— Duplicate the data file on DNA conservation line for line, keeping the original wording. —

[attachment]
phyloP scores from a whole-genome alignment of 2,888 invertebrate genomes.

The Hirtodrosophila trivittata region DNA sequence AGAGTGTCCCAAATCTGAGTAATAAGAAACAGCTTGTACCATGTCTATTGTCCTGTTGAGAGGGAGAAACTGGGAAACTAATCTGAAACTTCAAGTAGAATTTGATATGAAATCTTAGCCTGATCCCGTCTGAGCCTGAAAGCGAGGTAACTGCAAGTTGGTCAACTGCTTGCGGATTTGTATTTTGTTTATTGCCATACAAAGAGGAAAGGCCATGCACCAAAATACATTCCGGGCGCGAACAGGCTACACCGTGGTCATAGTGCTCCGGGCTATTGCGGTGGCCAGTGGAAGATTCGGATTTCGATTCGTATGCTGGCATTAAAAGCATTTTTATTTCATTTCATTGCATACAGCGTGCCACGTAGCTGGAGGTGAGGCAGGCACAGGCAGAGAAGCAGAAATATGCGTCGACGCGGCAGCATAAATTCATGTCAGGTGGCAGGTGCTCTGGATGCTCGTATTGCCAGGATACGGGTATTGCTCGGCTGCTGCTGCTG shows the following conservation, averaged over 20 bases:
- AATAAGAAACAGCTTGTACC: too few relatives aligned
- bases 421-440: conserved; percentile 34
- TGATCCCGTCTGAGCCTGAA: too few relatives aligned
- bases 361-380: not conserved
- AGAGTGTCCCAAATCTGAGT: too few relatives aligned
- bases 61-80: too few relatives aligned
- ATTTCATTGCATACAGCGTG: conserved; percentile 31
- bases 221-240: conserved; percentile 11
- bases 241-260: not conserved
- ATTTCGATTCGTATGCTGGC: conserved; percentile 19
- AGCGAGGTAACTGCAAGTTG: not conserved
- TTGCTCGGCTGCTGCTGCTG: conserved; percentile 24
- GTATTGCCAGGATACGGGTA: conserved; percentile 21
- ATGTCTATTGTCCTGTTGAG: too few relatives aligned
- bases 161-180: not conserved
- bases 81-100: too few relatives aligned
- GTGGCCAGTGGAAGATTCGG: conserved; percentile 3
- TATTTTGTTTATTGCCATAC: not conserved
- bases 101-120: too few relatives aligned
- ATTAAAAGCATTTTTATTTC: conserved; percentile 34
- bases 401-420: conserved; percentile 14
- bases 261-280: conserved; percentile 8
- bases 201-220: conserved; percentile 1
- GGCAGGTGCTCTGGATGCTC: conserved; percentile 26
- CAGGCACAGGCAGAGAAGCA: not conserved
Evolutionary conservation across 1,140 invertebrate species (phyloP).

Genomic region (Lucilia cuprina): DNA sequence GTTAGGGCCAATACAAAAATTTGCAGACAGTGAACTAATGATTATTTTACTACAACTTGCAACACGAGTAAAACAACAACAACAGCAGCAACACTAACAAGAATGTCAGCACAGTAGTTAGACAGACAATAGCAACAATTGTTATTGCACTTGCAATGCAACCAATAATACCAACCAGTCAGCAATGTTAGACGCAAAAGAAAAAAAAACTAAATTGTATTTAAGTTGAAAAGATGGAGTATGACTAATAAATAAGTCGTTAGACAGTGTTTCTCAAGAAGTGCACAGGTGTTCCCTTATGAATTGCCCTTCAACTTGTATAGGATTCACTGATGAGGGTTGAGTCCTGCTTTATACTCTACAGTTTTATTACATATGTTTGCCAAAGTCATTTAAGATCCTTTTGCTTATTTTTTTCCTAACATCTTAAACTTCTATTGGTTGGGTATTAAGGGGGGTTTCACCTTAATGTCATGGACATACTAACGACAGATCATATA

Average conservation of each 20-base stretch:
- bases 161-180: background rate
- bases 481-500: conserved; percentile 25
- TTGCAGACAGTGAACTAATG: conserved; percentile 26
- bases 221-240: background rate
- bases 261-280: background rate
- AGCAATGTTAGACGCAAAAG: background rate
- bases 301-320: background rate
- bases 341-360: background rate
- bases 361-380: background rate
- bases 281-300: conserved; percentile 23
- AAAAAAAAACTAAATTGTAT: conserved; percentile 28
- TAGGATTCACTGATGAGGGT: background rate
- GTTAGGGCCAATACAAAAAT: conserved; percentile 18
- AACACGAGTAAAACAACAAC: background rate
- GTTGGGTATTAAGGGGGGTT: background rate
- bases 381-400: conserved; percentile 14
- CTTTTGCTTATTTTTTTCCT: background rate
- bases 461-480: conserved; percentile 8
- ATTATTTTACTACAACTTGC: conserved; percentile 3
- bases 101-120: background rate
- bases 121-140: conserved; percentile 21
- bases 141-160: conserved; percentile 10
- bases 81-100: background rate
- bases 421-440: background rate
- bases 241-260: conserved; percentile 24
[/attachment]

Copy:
phyloP scores from a whole-genome alignment of 2,888 invertebrate genomes.

The Hirtodrosophila trivittata region DNA sequence AGAGTGTCCCAAATCTGAGTAATAAGAAACAGCTTGTACCATGTCTATTGTCCTGTTGAGAGGGAGAAACTGGGAAACTAATCTGAAACTTCAAGTAGAATTTGATATGAAATCTTAGCCTGATCCCGTCTGAGCCTGAAAGCGAGGTAACTGCAAGTTGGTCAACTGCTTGCGGATTTGTATTTTGTTTATTGCCATACAAAGAGGAAAGGCCATGCACCAAAATACATTCCGGGCGCGAACAGGCTACACCGTGGTCATAGTGCTCCGGGCTATTGCGGTGGCCAGTGGAAGATTCGGATTTCGATTCGTATGCTGGCATTAAAAGCATTTTTATTTCATTTCATTGCATACAGCGTGCCACGTAGCTGGAGGTGAGGCAGGCACAGGCAGAGAAGCAGAAATATGCGTCGACGCGGCAGCATAAATTCATGTCAGGTGGCAGGTGCTCTGGATGCTCGTATTGCCAGGATACGGGTATTGCTCGGCTGCTGCTGCTG shows the following conservation, averaged over 20 bases:
- AATAAGAAACAGCTTGTACC: too few relatives aligned
- bases 421-440: conserved; percentile 34
- TGATCCCGTCTGAGCCTGAA: too few relatives aligned
- bases 361-380: not conserved
- AGAGTGTCCCAAATCTGAGT: too few relatives aligned
- bases 61-80: too few relatives aligned
- ATTTCATTGCATACAGCGTG: conserved; percentile 31
- bases 221-240: conserved; percentile 11
- bases 241-260: not conserved
- ATTTCGATTCGTATGCTGGC: conserved; percentile 19
- AGCGAGGTAACTGCAAGTTG: not conserved
- TTGCTCGGCTGCTGCTGCTG: conserved; percentile 24
- GTATTGCCAGGATACGGGTA: conserved; percentile 21
- ATGTCTATTGTCCTGTTGAG: too few relatives aligned
- bases 161-180: not conserved
- bases 81-100: too few relatives aligned
- GTGGCCAGTGGAAGATTCGG: conserved; percentile 3
- TATTTTGTTTATTGCCATAC: not conserved
- bases 101-120: too few relatives aligned
- ATTAAAAGCATTTTTATTTC: conserved; percentile 34
- bases 401-420: conserved; percentile 14
- bases 261-280: conserved; percentile 8
- bases 201-220: conserved; percentile 1
- GGCAGGTGCTCTGGATGCTC: conserved; percentile 26
- CAGGCACAGGCAGAGAAGCA: not conserved
Evolutionary conservation across 1,140 invertebrate species (phyloP).

Genomic region (Lucilia cuprina): DNA sequence GTTAGGGCCAATACAAAAATTTGCAGACAGTGAACTAATGATTATTTTACTACAACTTGCAACACGAGTAAAACAACAACAACAGCAGCAACACTAACAAGAATGTCAGCACAGTAGTTAGACAGACAATAGCAACAATTGTTATTGCACTTGCAATGCAACCAATAATACCAACCAGTCAGCAATGTTAGACGCAAAAGAAAAAAAAACTAAATTGTATTTAAGTTGAAAAGATGGAGTATGACTAATAAATAAGTCGTTAGACAGTGTTTCTCAAGAAGTGCACAGGTGTTCCCTTATGAATTGCCCTTCAACTTGTATAGGATTCACTGATGAGGGTTGAGTCCTGCTTTATACTCTACAGTTTTATTACATATGTTTGCCAAAGTCATTTAAGATCCTTTTGCTTATTTTTTTCCTAACATCTTAAACTTCTATTGGTTGGGTATTAAGGGGGGTTTCACCTTAATGTCATGGACATACTAACGACAGATCATATA

Average conservation of each 20-base stretch:
- bases 161-180: background rate
- bases 481-500: conserved; percentile 25
- TTGCAGACAGTGAACTAATG: conserved; percentile 26
- bases 221-240: background rate
- bases 261-280: background rate
- AGCAATGTTAGACGCAAAAG: background rate
- bases 301-320: background rate
- bases 341-360: background rate
- bases 361-380: background rate
- bases 281-300: conserved; percentile 23
- AAAAAAAAACTAAATTGTAT: conserved; percentile 28
- TAGGATTCACTGATGAGGGT: background rate
- GTTAGGGCCAATACAAAAAT: conserved; percentile 18
- AACACGAGTAAAACAACAAC: background rate
- GTTGGGTATTAAGGGGGGTT: background rate
- bases 381-400: conserved; percentile 14
- CTTTTGCTTATTTTTTTCCT: background rate
- bases 461-480: conserved; percentile 8
- ATTATTTTACTACAACTTGC: conserved; percentile 3
- bases 101-120: background rate
- bases 121-140: conserved; percentile 21
- bases 141-160: conserved; percentile 10
- bases 81-100: background rate
- bases 421-440: background rate
- bases 241-260: conserved; percentile 24